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New York's Empire State Building flashes in red and white like a siren, a sky high tribute to the ambulance workers tearing through the streets below, carrying Covad patients night and day to hospitals across the city.
Nearly 1000 people have died here, roughly 1/3 of a little US deaths in one single city.
I've welled up in tears of times, you know, when we take somebody's loved one out of their home.
Nobody's allowed to go with the patients, so we literally just take their loved ones.
And oftentimes we know that it will never see them again alive.
And these people will most likely die in a bed alone.
It's it's it's profound sadness.
With the hospital's full to capacity, they've pitched an overflow in Central Park, a makeshift medical center toe house, Another 68 virus patients in place of joggers and dog walkers, volunteers now hastily assembled shelves and unpack boxes they hope full of equipment that will save people's lives.
We expect to be full by the end of the day tomorrow, so we have ventilators in an I C U that are set up and ready to go, and this is why they need it.
Look inside this emergency room at Brookdale Hospital in Brooklyn, groaning patients are lined up bumper to bumper along tightly packed corridors and every ward.
Every inch of this hospital and it's 370 beds is being overrun by Cove in 19.
Well, this is a war zone.
It's a medical war zone.
Every day I come in.
What I see on a daily basis is pain, despair.
It's not easy coming here when you know that.
You're getting.
Raided phase.
More than 20 patients have died here, and the morgue is already full.
So outside the now familiar sight of white refrigerated trucks to shoulder the overflow staff to a stressed from doctors to cleaners, equipment is running out and they worry for their own safety.
We are scared to were fighting for your lives, and we're fighting for our own lives.
We're trying to keep my head above water and not drowned.
We need support way need gowns.
We need gloves.
We need mass.
We need more events way.
Need more medical space.
That's why they've taken over the pediatric unit, and this is the tiny window that family can look through to see their loved ones alone and in intensive care.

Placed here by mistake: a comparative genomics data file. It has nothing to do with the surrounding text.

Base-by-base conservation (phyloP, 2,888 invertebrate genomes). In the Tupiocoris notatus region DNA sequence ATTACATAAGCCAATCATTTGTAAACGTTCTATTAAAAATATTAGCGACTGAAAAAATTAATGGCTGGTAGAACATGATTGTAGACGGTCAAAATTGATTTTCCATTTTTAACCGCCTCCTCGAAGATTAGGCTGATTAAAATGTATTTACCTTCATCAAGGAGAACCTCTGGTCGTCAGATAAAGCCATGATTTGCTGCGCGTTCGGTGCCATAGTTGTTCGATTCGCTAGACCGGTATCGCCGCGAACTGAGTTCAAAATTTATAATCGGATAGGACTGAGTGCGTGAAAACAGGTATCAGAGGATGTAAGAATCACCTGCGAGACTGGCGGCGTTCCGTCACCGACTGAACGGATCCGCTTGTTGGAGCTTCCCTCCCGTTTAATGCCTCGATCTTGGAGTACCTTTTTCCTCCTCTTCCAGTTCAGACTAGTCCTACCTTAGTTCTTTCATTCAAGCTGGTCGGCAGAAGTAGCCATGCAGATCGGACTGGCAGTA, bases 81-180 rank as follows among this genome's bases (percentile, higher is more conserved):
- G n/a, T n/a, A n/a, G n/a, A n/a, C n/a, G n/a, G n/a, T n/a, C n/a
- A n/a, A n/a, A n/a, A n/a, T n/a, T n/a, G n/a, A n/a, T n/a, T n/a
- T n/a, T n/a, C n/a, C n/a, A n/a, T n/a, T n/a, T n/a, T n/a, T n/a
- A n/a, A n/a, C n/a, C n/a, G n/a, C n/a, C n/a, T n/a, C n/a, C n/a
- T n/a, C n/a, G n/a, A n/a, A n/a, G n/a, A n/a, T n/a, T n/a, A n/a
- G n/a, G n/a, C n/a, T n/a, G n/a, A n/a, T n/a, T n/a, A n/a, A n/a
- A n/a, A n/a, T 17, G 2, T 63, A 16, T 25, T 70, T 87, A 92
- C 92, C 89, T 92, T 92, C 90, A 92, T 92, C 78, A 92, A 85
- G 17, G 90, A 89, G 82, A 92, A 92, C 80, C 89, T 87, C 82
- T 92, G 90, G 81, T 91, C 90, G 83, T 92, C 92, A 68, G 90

Only some of them don't get to leave alive.
Wheeled away like so many others.
The New York governor today begged President Trump to send help now, saying he'd been forced to buy ventilators from China because it was like bidding on eBay to secure enough in his own country.
Overwhelmed hospital workers, he says, deserve more.
This is ongoing, and the duration itself is debilitating and exhausting and depressing.
I'm speaking to healthcare professionals who say, Look more than physically tired.
I'm just emotionally tired, seeing the pain, seeing the death that they're dealing with every day.
As bad as New York is, other states like Florida a brimming with infections to sew these two cruise ships with hundreds of passengers have been ordered to stay offshore.
The san damn sailed from South America and was scheduled to dock on March the 21st.
But with four dead on board and 100 others, you, the governor has refused them entry.
They say they're looking for quarantine space, tow, isolate all 415 passengers, but until then they'll be left stranded at sea.
Well, the pain there you saw there in my piece on the ground is, of course, translating every day into economic pain.
Today, the investment bank Goldman Sachs said it now expects growth in the U.
S in the 1st 3 months of this year to plunge 9% on a staggering plunge of 34 percent in the second quarter here in the U.
In the months ending in June, those air levels not seen since the Great Depression.
It does then predict a sharp uptick across the summer months provided, of course, that we get a handle.
We get control off this virus.
It also predicts another 5.5 1,000,000 people 5.5 1,000,000 people will claim on insurance benefit in the U.
This week alone.
That's added to the 3.3 million who claimed it last week.
So you really get a sense of picture building of how quickly the U.
S economy is unraveling because off Corona virus.
The World Bank also weighed in today, saying it saw at least another 11 people being avid added to the poverty line across East Asia and the Pacific, it said.
Unless urgent action is taken ominously, it also predicts that China could, in fact Poth post practically no growth at all this year under a worst case scenario, down from about 6% growth in 20 19.